By Mia Mullings
Selection from a speech delivered at Ebenezer Baptist Church in Atlanta, Georgia on July 4, 1965, two years after his famous "I Have a Dream" speech.
A year ago on Martin Luther King Day, it was still President Obama and President-Elect Trump. The nation as a whole was living in a jittery state of uncertainty about exactly how January 20 would change us, and as yet unaware of the extent to which January 21 would play a role in reframing the context for the Trump presidency.
I awoke this morning to a long-awaited wedding picture shared in my Twitter messages. My friend and his partner of 23 years are standing side by side, his arm around his new husband’s shoulder. Both men are wearing one of those smiles that radiates from deep joy inside you, and there’s more than a tinge of “Finally!!!” in my friend’s smile. My eyes moistened, and I added my congratulations to the others.
If you had the chance to listen in on a conversation between two longtime friends, both of them among of the best known, most respected, wisest people writing and speaking about girls in particular and children in general, you’d jump at the chance, wouldn’t you? I certainly did, attending an event Tuesday night at Smith College sponsored by Smith College Campus School, finding a seat next to our school counselor and my own longtime friend, Ellen Carter (and a few rows behind Julie Mencher, a noted gender specialist with whom our school has worked in the past).
“Please join us in wearing black tomorrow in solidarity with men and women asking for equality, respect and meaningful change within all industries. Pass it on. #WhyWeWearBlack #Time'sUp” - Alyssa Milano (Jan. 6, 2018)
Ms. Milano’s tweet referred to the Golden Globe awards, where many women were planning to wear black as a political statement, drawing attention to both the #WhyWeWearBlack and #TimesUp hashtags. On Sunday, it was announced that eight stars had invited key activists in the #MeToo movement to attend as their guests, including the movement’s founder Tarana Burke. In turn, Ms. Burke released a joint statement on her Facebook page: “(...) Our goal in attending the Golden Globes is to shift the focus back to survivors and on systemic, lasting solutions. Each of us will be highlighting legislative, community-level and interpersonal solutions that contribute to ending violence against women in all our communities. It is our hope that in doing so, we will also help to broaden conversations about the connection to power, privilege and other systemic inequalities. (...)”
“What is Humanities doing now?” asked Ruthie, now in eighth grade, as she drew on the white board while waiting for her math class next door. I said, “Their current unit is ‘Who are they?’ and ten of them are studying each other.” and she whirled, her facial expression matching those of her friends, and said, “That’s awesome! How come our class didn’t think of that?” “Well,” I responded, “as I remember, at this precise time of year last year, you all were deeply involved in planning your conference about the new Declaration of Sentiments, which no other class had ever done before and which is pretty much an amazing project in itself.” They looked pensive, and commented, “That’s true.”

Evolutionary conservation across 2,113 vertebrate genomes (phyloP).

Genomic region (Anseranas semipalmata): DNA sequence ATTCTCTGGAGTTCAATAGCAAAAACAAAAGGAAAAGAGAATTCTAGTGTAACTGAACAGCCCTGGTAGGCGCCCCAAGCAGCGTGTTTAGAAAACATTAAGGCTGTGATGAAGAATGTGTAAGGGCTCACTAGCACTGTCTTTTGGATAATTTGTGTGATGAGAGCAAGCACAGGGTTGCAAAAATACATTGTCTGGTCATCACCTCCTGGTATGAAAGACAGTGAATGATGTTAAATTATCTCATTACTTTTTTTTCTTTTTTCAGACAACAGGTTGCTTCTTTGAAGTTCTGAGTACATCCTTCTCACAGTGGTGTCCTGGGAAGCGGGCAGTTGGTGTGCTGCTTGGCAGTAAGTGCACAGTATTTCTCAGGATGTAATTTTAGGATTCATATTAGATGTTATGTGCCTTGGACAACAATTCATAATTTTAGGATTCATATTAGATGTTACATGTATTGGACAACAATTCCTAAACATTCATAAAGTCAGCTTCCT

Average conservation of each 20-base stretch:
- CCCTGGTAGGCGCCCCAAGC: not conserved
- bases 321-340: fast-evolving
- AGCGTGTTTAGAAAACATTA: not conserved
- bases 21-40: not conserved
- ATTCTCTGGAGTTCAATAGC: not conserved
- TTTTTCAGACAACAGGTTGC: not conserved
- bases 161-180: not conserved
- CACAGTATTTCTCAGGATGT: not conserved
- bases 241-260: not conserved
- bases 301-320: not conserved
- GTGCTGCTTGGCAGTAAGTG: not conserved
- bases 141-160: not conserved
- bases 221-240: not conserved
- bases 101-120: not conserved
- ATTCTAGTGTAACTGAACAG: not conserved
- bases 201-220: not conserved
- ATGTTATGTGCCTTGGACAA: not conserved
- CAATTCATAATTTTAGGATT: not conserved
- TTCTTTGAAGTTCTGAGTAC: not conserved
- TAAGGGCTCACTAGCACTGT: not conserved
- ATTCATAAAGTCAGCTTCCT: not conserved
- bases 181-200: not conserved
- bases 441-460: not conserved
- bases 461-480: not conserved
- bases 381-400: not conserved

A speech delivered at the Fall 2017 Honor Roll Assembly, at the invitation of Student Council, by Jacob Steward, English Department Chair.
Good morning, everyone.
Thank you to STUCO for inviting me to share some of my thoughts on honor roll and academics with everyone today. First I’d like to congratulate all of the students on the honor roll today. Good job, everyone. I hope that this achievement signals that your efforts are producing results.
I do find it ironic to be standing up here to talk today. I haven’t been shy with my students in sharing my thoughts on grades: that ultimately, there’s a pretty decent amount of subjectivity in determining them, and that they are not what is important anyway. I’ve seen the barely disguised eye-rolls when I’ve pontificated about grades, and thank you for trying to suppress them, but I have seen. Oh, I have seen.
Filed Under: Honor Roll
I know we in the U.S. pride ourselves on our small town pride, but I still feel my town is extra special. When I tell people I live in Shelburne Falls, if they’re heard of it (and that’s more common than one might expect for a village of roughly 1700 people), they almost always tell me about an idyllic visit they once had to “such a beautiful town.” Though by no means as gifted a photographer as many of my friends and relations, I periodically post pictures of my home town, and they often draw a positive reaction.
I remember the air of celebration surrounding the first GLSEN Massachusetts student-educator conference I ever attended, some years ago now. I got the sense that here was a place where LGBTQ+ kids could - however temporarily - feel safe enough to burst forth from the closet. This year, that same sense of being accepted as one’s exact authentic self persisted, but in a calmer, more matter-of-fact way. This year’s conference theme, “Undone - Undoing - Still,” undoubtedly played a role in that. And in her welcome speech, Board member Trenda Loftin further expressed the mood of the conference, quoting activist Lilla Watson: “If you have come here to help me, you are wasting your time. But if you have come because your liberation is bound up with mine, then let us work together.”